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I read an interesting article about Magic design and why iconic names, such as “Charge”, should be used sparingly so that you don’t box yourself in for future designs. With that in mind I named the two Enforcer movement abilities “Zealous Charge” and “Dazzling Charge.”

Zealous Charge-01 Dazzling Charge-01

There’s also been a process for naming the Enforcer which was called a Knight first and then a Paladin. I liked Knight because it doesn’t hold a religious connotation and I wasn’t necessarily going for a holy crusader as much as an armored warrior. Unfortunately Knight really means someone riding a horse, and actually so does Paladin. Enforcer is both morality neutral, and doesn’t imply a steed. However, as the world for the game becomes more fleshed out, I’m more keen on the idea of returning to the character name Paladin, with an interesting religion behind it.

The names of all of these abilities aren’t final. I’m looking for a naming convention to tie Conviction and Stamina together. One idea is to borrow from Magic and call them seals (like Seal of Strength and Seal of Fire).

Conviction-01 Stamina-01


It’s very helpful for runes to have a set of effects that they are associated with. Not only does it create an identity for the runes and make them more evocative, but it also aids with game play if you can look at what runes a card uses and guess at what the card does. One of the things that I still need to do for this game is designate a set of seven starting cards so that new players aren’t forced to choose between options they can’t reasonably evaluate. When I do that, I might need to rearrange which runes go on which abilities. Hopefully, as I unveil the characters’ abilities, the themes of each rune will become apparent, but what each rune represents will also likely shift in the future. I’ve actually been thinking of changing Throwing Axe to trigger off of Vision (representing aim) and Blood Thirst to trigger off of Blood + Moon. My original thinking was that the Vision rune would be a generative/regenerative rune (gain health, focus, marks, special resources, etc) for no better reason than that it’s green. But I’ve since moved away from that concept, and focused the vision rune on deck manipulation and ranged attacks, while giving generative abilities to the blood rune.

What do these abilities do?

These abilities need a little more explanation. Knock Down means your opponent can’t move on the following turn. Stun means your opponent can’t do anything on the following turn. Level Up allows you to gather up all your rune cards and exchange one for a new rune from outside the game, then shuffle. Level Ups are one of the primary ways of planning ahead in the game, like buying gold in Dominion or expanding in Starcraft. Differing strategies differ largely in how many turns a player spends leveling up on the one hand and how many turns the players deal maximum damage instead.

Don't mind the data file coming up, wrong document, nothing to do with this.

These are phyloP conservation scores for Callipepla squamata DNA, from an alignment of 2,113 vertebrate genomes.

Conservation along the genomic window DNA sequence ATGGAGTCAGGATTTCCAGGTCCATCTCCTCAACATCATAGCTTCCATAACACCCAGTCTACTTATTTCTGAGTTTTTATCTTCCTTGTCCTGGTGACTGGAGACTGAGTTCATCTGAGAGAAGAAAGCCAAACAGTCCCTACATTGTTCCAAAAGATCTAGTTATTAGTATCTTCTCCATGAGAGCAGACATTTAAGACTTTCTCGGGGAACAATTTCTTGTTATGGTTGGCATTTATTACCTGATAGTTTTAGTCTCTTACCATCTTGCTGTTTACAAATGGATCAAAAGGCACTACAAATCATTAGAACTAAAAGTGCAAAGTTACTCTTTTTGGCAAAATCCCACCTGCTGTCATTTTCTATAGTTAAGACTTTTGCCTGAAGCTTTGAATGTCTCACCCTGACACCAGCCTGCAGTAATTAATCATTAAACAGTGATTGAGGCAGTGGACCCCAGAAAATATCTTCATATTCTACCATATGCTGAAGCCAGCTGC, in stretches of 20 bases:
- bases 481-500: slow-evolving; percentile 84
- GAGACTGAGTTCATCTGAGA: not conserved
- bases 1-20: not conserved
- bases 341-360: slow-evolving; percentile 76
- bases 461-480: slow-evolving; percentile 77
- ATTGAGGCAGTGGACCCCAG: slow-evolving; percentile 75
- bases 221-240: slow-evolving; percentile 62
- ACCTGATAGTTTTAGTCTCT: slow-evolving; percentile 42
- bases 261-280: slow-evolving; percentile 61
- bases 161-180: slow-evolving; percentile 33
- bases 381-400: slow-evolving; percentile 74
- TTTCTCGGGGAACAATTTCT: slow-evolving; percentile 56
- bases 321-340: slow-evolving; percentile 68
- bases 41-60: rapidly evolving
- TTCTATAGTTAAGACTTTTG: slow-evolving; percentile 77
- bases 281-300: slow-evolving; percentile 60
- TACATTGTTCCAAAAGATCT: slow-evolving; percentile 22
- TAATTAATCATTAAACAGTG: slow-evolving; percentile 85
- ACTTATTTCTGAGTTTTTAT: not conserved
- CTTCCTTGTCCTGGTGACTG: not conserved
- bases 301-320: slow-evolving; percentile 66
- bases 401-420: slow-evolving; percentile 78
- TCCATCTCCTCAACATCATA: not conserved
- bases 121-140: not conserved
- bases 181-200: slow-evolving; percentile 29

In the works

In the future I’ll be working on adjusting where the runes show up on abilities to make the runes evocative and consistent and to keep a variety of options available for each character. After I’ve gotten the artwork I’ll finalize the ability names, and come up with and solicit flavor text for the abilities. The cards are also in some need of a small design update, that draws the players’ attention to abilities that stay in play. I’ll probably create categories like “preparation” and “object” and display the card type in white text instead of black so that players are better able to distinguish cards that stay in play. I also plan to design character cards that show special abilities like Block and Enrage on them and also show the character’s health and starting focus. Most excitingly, I’ll design one more ability for each character. My hope is to have just two more rounds of play testing, one final round for identifying remaining changes that are needed, and one more that I hope won’t reveal anything that needs to be changed.


I’d like to continue with these character design entries. These first two have had almost opposite styles. In the entry about the Enforcer, I focused on the history of the Enforcer and how designing the game began. In this entry I didn’t discuss the history of the character at all, instead talking about what I hope is good about the character’s current design. Which style is more interesting to you? Next up, Assassin.

Character Design: Enforcer

The Enforcer was the first character I designed. It’s difficult to fully express the challenge of designing the first character. The game is a blank page. There are no abilities to compare the first ability to. There is no concept of how diverse a range of abilities the game mechanics can support. There is no sense of how the abilities will play. There is no way to test the first abilities. There is no way to know what the game is. There is no game.